The Fonder Heart

It is often said, “Absence makes the heart grow fonder”. And I guess, as with all general idioms about life, that is mostly true. We miss our friends, partners, and family when their absence is short-term and circumstantially required. When they are off on a business trip, vacation, or other activity that makes them geographically separated from us, we miss them. We miss the positives they bring into our lives. We miss their touch, their support, their kind words, and all manner of things that are the reasons that we love them in the first place. At that moment, we find it easier to forget any negatives that may be a part of the relationship. It is probably because we rarely miss negatives in our lives. But when distance even slightly diminishes our ability to feel their positive effects on our lives, we miss them dearly. The heart truly grows fonder, as we are faced with some small interpretation of what it would be like to not have these important people in our lives. We begin to have a greater appreciation for those things that our daily lives have caused us to take for granted as always being there.

Even in a strained relationship, though some may joke about the absence of their partner being a “vacation” from the negatives things in the relationship, within a short period of times they miss the positives and long for their partners return, negatives and all. This is human nature. Many things in our lives go unappreciated until we do not have them. I have heard friends lament the woes of their job with unending disdain, but know that if they were suddenly without said employment; they would quickly miss the positives, like a steady income. The problematic vehicle, that drives you crazy with minor problems or breakdowns, would be sorely missed during the time you spend walking everywhere. Regardless of what we take for granted, its absence will bring us a different perspective and greater appreciation for what it adds to our lives.

So, if the absence of something gives us a greater appreciation for whatever that something may be and “makes the heart grow fonder”, we should choose to be without the people we hold dear so that we are reminded of their value in our lives. That would be, at worst, virtually impossible for us to do. We rarely actively deny ourselves things of importance or convenience. And, at a minimum, it would be highly impractical. Yet we need to be reminded of those things we take for granted. And this is no easy thought process. We are intelligent beings and, even when these important people are right in front of us, we find ways to take them for granted. It is extremely difficult to simply choose to not take something for granted. We expect the positive impact the important people in our lives have on us; it is why we choose them to be a part of our lives. Without the positives, we may have never chosen that person or allowed them to become an integral part of our daily life. It is the negatives we focus on, because without those, that person would be “perfect” and we believe we will have found our nirvana in and with them. So how can we stop taking the people we love for granted?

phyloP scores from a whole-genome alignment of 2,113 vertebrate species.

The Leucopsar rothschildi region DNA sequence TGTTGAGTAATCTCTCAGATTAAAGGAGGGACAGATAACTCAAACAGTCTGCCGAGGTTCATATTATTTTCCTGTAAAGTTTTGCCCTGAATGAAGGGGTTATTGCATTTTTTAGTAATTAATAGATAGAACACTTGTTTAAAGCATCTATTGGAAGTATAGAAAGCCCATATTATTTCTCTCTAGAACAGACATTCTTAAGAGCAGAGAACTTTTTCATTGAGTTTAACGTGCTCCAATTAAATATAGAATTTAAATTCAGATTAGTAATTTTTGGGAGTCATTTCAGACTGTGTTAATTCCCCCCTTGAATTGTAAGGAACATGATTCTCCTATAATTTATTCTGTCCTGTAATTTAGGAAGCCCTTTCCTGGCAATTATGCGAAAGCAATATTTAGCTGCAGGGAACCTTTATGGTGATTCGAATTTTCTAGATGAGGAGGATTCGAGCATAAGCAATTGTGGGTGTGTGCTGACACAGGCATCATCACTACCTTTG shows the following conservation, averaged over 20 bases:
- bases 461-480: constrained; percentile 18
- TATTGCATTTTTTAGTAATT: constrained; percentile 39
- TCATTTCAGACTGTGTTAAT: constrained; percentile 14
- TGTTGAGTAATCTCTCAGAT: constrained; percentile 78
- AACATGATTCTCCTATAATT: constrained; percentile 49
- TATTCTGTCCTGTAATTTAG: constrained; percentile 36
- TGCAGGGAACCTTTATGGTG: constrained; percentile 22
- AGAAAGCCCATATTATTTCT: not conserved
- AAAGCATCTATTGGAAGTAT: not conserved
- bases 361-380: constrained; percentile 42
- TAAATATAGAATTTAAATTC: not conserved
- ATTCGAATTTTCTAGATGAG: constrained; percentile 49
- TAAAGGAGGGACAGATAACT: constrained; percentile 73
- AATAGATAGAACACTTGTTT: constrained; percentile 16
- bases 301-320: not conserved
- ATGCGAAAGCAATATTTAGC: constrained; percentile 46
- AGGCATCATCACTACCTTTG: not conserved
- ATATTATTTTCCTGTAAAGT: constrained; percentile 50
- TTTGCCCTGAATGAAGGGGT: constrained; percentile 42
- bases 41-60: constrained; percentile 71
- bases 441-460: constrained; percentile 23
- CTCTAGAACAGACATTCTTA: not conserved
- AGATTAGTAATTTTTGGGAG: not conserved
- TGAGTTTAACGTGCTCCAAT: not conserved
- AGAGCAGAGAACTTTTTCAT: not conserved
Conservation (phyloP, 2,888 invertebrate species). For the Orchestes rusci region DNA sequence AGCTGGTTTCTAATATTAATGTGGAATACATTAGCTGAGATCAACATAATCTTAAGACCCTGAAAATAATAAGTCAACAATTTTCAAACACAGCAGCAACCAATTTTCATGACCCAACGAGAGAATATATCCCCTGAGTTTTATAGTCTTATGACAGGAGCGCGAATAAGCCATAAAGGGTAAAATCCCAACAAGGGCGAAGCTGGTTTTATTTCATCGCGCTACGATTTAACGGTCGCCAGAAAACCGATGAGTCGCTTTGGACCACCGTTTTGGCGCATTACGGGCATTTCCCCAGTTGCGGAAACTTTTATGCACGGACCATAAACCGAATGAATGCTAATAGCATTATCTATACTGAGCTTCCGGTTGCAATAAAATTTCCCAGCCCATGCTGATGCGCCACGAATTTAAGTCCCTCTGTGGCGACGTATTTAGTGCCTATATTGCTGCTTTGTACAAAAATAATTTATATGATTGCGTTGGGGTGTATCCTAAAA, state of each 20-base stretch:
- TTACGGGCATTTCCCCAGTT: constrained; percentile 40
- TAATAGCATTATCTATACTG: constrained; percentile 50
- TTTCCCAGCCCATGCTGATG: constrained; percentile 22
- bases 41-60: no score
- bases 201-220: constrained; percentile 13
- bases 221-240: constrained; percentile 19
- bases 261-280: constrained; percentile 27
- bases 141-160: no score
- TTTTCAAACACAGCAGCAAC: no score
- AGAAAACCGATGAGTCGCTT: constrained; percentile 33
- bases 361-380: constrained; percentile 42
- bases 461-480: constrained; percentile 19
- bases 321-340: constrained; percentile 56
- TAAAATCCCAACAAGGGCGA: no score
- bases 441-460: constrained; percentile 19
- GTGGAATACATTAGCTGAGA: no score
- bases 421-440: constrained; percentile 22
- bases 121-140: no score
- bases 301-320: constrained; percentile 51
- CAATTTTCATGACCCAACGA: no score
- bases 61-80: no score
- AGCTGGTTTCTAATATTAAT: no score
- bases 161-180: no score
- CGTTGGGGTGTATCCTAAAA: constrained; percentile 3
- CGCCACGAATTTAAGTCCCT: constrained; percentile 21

Remind yourself every moment of every day that you are not guaranteed anything. There is no one you know and nothing you have that cannot disappear completely from your life in an instant. Neither you nor them are promised a tomorrow, or for that matter, a rest of today. All things in life come and go and we never know when they will come or when they will go. Know that, every day and in every moment of your day, all things are a gift given to you for a fleeting moment. Remind yourself what it would be like without them, even when they are right next to you. Appreciate what you have and let those people know they are appreciated. If you have to be without them to appreciate them, it will often be too late.

© 2012  Commonsensibly Speaking ~ Brad Osborne

Comments
4 Responses to “The Fonder Heart”
  1. melanie klein says:

    Your closing paragraphs are always quite powerful. They really drive the point home. What do you use as “reminders” that life is a gift and to be grateful for it? We are so conditioned to not live in that frame of mind.

    • Brad Osborne says:

      Thanks Melanie! I am not sure I have “reminders”, as much as it is a constant and conscious mind set. Through my experiences in combat, the loss of loved ones, and knowing people whose physical conditions create a known ticking clock to their continued existence, I readily know that I am promised no time other than the moment that lies before me. I know that any day, any minute for that matter, could easily be my last. For me to postpone or procrastinate is to be happy that it may likely remain undone. I guess the easiest suggestion I can make in finding this perception in life is to remove the word tomorrow from your vocabulary. For no person is promised a tomorrow. Thanks again for reading and I appreciate and encourage your comments!

      • Kwai Chang says:

        Brad – that one hit home hard – I will be trying my best to live up to that last paragraph. Nice blog….I am working my way thru your musings. I read your guest spot on Gina’s blog and wandered over to your site……so far I am impressed!!! Keep up the good work.

      • Brad Osborne says:

        Thank you for your kind words and readership. I will never master the rapier wit and humorisitic stylings G writes with, but it was a fun change of pace for me. Glad you enjoyed my posts and hope you will return often. Thanks again!

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